Politics of the Faroe Islands

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The politics of the Faroe Islands function within the framework of a parliamentary representative democratic dependency, whereby the Prime Minister of the Faroe Islands is the head of government,[1] and of a multi-party system. The Faroe Islands are politically associated with the Kingdom of Denmark, but have been self-governing since 1948. Executive power is exercised by the government. Legislative power is vested in both the government and the Løgting. The Judiciary is independent of the executive and the legislature and the responsibility of Denmark. As of October 25, 2007, the Faroe Islands became one electoral district.

Executive branch[edit]

Main office holders
Office Name Party Since
High Commissioner Dan M. Knudsen January 1, 2008
Prime Minister Kaj Leo Johannesen Union Party September 26, 2008

The high commissioner is appointed by the Queen of Denmark. The High Commissioner has a seat in the Løgting, he or she is allowed to speak in the Løgting regarding common Danish/Faroese affairs, but he or she is not allowed to vote.[2] Following legislative elections, the leader of the party that wins the most seats is usually elected is, unless the current Løgmaður (Prime Minister in English) is still in power, given the initiative to establish a new coalition by the Faroese Parliament. However, if he fails, the Chairman of the parliament asks all chairmen of the parties elected to the parliament, and asks them to point to another chairman who they feel can rightly form a new coalition. The chairman with the most votes is then handed the initiative. After forming the coalition, the løgmaður leads the landsstýri. The landsstýri will often consist of around 7 members. The coalition parties divide the various ministries among themselves and after this, the parties elect their representative to these ministries. Any other member of the cabinet is called a landsstýrismaður if the person is a man, or landsstýriskvinna if the person is a woman. The word ráðharri is also used for a member of the cabinet, i.e. mentamálaráðharri (minister of culture) or heilsumálaráðharri (minister of health).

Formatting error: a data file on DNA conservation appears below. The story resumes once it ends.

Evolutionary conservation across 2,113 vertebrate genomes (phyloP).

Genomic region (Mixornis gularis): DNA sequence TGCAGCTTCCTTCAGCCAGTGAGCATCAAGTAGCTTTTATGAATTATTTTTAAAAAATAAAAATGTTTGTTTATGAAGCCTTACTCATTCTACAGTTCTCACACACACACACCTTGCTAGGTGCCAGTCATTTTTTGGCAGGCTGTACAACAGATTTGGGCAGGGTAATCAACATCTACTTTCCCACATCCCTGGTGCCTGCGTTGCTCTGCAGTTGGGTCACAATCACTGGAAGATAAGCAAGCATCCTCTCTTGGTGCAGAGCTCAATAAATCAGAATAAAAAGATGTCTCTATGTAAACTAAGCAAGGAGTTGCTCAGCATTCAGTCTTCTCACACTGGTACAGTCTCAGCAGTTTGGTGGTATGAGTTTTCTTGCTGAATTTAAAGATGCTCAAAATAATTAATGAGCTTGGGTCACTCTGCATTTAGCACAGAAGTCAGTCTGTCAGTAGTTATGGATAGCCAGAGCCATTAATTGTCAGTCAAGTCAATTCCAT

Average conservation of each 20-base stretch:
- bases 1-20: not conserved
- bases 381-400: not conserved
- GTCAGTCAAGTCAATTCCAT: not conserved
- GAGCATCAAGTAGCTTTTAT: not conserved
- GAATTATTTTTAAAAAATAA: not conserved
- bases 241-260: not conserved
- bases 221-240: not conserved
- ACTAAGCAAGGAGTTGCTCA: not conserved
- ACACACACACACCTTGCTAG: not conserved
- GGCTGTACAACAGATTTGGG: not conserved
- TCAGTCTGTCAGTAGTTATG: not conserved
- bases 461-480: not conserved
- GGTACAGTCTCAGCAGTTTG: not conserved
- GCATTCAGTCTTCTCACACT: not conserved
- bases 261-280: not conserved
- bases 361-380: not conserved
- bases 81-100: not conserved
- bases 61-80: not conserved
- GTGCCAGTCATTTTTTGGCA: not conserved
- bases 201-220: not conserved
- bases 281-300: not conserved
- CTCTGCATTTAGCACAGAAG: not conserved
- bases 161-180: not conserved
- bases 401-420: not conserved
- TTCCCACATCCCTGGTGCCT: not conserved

Current government[edit]

Kaj Leo Johannesen's second government consists of a coalition between Union Party (Sambandsflokkurin), People's Party (Fólkaflokkurin) and Centre Party (Miðflokkurin). Until 5 September 2013 the coalition also included the Self-Government Party (Sjálvstýrisflokkurin), but the party left the coalition after their minister had been sacked. Kári P. Højgaard was minister of internal affairs. The Ministry of Internal Affairs was closed after that.[3]

Minister Party From Until
Prime Minister Kaj Leo Johannesen SB 14 November 2011
Deputy Prime Minister Annika Olsen FF 14 November 2011
Ministry Minister Party From Until
Ministry of Finance Jørgen Niclasen FF 14. November 2011
Ministry of Health Karsten Hansen MF 14. November 2011
Ministry of Culture Bjørn Kalsø SB 14. November 2011
Ministry of Internal Affairs Kári P. Højgaard SF 14 November 2011 5 September 2013